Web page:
Inflow source diagramI & I is an acronym which stands for Inflow and Infiltration. Inflow is clearwater, either stormwater or groundwater, that enters into the sanitary sewer system through sump pumps or stormwater drains that are illegally connected into the sanitary sewer system. 

Break in the Pipe

Infiltration is clearwater that enters into sanitary sewer system through defects in the sewer mains or manhole structures. These defects include cracks, fractures, breaks, or faulty pipe joints that create an opening for groundwater to enter the sewer system.

The I & I program allows the Sewer Utility to identify areas in the system susceptible to I & I and the ability to fix the problem. Closed-circuit television (CCTV) pipe surveys, pump station run times, and I & I studies are used to determine where I & I is entering the system.  Once areas of I & I are identified, rehabilitation projects are scheduled to address the issue.  The City uses traditional reconstruction methods to replace the sewer, along with trenchless technologies to line sewer mains (Cured-In-Place-Pipe (CIPP) lining) and sewer structure lining, to stop I & I from entering the sewer system.

Cured In Place Pipe (CIPP) is the trenchless technology that the City uses to upgrade the sewer mains without opening up street. CIPP installs a liner inside of the sewer main. It is very cost effective, approximately 15 percent of the cost of open cut sewer replacement. The City extensively uses this type of construction to address I & I and installs liners in approximately eight miles of City sewers per year.

I & I Prevention Importance

City Sewer Capacity

The City sanitary sewers are sized to only handle wastewater. The City storm and sanitary sewers are separate systems. Clearwater (rain, groundwater) entering the sanitary sewer system will potentially result in overwhelming the City sanitary sewer system resulting in costly sanitary sewer backups into homes or sanitary sewer overflows (SSO) into the area lakes and streams. 

Hole in the pipe

Exposure to untreated wastewater is harmful to human health and the environment.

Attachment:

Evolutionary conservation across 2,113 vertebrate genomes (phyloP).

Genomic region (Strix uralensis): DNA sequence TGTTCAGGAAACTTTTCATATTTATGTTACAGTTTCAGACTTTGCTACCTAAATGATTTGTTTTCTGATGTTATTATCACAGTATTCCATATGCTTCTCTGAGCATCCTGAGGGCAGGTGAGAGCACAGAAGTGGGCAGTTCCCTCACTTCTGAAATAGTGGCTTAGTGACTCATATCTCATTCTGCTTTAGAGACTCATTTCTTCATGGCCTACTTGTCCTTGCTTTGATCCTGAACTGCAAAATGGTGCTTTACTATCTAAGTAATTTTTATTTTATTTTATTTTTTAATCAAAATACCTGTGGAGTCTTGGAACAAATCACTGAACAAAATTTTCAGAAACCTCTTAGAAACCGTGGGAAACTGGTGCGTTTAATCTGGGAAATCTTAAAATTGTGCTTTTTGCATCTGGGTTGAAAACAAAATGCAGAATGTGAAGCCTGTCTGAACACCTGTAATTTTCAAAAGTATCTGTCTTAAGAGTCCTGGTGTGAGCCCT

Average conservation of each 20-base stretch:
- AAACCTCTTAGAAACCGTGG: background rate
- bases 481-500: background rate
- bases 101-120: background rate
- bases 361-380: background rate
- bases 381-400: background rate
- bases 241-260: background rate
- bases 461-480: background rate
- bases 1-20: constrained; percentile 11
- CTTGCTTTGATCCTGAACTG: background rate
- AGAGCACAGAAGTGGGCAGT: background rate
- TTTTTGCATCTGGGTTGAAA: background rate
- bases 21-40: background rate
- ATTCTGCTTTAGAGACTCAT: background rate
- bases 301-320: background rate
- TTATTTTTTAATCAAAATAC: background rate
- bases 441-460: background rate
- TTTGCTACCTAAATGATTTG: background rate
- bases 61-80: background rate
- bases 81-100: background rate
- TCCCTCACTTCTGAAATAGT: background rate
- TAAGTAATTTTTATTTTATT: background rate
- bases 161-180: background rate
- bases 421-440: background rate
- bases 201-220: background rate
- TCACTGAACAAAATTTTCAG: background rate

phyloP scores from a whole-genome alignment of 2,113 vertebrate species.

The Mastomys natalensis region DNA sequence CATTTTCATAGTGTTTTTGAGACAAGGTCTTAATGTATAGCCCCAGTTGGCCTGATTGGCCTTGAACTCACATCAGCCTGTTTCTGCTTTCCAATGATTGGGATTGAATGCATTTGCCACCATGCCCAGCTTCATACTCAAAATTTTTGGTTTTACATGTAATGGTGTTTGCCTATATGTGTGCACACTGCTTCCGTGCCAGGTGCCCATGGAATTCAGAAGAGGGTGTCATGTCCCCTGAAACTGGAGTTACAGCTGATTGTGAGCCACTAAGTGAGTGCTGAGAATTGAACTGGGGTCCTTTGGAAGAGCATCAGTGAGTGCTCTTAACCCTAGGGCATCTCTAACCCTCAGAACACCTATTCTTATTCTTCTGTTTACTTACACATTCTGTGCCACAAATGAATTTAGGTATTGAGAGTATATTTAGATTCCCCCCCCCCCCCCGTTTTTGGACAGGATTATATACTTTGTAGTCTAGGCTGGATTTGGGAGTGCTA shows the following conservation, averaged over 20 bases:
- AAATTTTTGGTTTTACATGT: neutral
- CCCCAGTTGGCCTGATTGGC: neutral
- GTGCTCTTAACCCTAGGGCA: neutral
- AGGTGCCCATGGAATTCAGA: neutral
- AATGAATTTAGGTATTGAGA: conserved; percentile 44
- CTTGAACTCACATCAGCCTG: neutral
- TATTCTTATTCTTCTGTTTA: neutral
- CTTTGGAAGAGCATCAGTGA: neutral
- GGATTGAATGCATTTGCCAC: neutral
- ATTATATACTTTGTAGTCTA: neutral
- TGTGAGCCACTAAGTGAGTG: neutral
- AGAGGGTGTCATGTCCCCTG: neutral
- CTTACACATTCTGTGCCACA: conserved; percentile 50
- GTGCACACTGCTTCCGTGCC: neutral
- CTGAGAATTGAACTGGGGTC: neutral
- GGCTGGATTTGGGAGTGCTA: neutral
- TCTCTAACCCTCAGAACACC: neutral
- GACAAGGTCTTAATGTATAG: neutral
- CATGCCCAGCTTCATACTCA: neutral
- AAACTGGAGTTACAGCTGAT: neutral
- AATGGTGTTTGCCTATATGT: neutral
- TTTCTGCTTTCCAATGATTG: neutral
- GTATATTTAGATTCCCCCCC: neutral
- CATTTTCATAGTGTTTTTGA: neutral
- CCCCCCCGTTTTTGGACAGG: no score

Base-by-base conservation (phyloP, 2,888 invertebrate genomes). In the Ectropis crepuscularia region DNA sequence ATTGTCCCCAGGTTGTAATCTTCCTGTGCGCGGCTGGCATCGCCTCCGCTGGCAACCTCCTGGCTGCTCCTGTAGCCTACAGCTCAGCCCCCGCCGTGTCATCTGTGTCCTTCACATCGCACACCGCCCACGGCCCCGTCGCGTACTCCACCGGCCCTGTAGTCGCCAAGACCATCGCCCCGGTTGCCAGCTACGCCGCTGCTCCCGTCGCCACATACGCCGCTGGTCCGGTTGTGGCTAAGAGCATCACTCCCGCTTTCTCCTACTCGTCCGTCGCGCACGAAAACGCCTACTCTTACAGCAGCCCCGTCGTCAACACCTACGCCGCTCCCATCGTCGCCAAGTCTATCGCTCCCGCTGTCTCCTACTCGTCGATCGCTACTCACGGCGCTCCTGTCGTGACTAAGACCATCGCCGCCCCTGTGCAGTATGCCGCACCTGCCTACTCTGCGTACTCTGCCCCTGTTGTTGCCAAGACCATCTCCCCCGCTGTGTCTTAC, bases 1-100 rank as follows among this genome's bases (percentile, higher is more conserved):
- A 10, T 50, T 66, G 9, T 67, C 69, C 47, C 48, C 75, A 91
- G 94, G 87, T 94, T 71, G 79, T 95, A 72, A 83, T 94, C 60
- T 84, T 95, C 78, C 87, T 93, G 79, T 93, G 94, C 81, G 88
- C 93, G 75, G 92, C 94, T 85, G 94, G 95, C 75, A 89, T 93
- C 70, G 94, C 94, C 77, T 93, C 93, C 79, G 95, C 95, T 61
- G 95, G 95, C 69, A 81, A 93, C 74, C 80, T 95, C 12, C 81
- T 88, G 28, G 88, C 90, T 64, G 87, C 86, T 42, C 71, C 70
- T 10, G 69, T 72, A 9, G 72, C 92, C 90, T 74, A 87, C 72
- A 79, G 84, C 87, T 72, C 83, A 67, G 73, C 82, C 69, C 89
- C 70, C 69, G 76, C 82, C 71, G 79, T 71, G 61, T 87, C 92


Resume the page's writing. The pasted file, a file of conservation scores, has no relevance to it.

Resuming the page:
Cost of Treatment

The City of Madison Sewer Utility does not have a wastewater treatment facility of its own.  Instead, all of the City’s wastewater drains to the Madison Metropolitan Sewerage District’s (MMSD) treatment facility located on the south side of Madison near Lake Waubesa.  MMSD charges wastewater treatment fees based upon the volume of wastewater that they receive from each municipality.  This means that by preventing clearwater from entering the sewer system and reducing the volume of flow going to the MMSD treatment plant facility, the fees charged by sewer utility to our customers on monthly bills are also lower.

Do Your Part To Help

Check Your Sump Pump

Please check your sump pump to make sure that it discharges to your yard.  Sump connections that drain to your floor drain end up in City sanitary sewer.   This is clean groundwater that does not need to be treated. Sump pump connections should be discharged to your lawn or a pipe out to the street.

Check Your Gutters

Roof drains that connect to sewer laterals result in rainwater and snow melt entering the City sanitary sewer.  Downspouts from gutters need to be drain to your lawn or the street.

Example of groundwater in the pipe

If you believe you have clearwater connection to the sanitary sewer, contact your plumber.  Fixing this issue can save you from potential wastewater backups into your basement.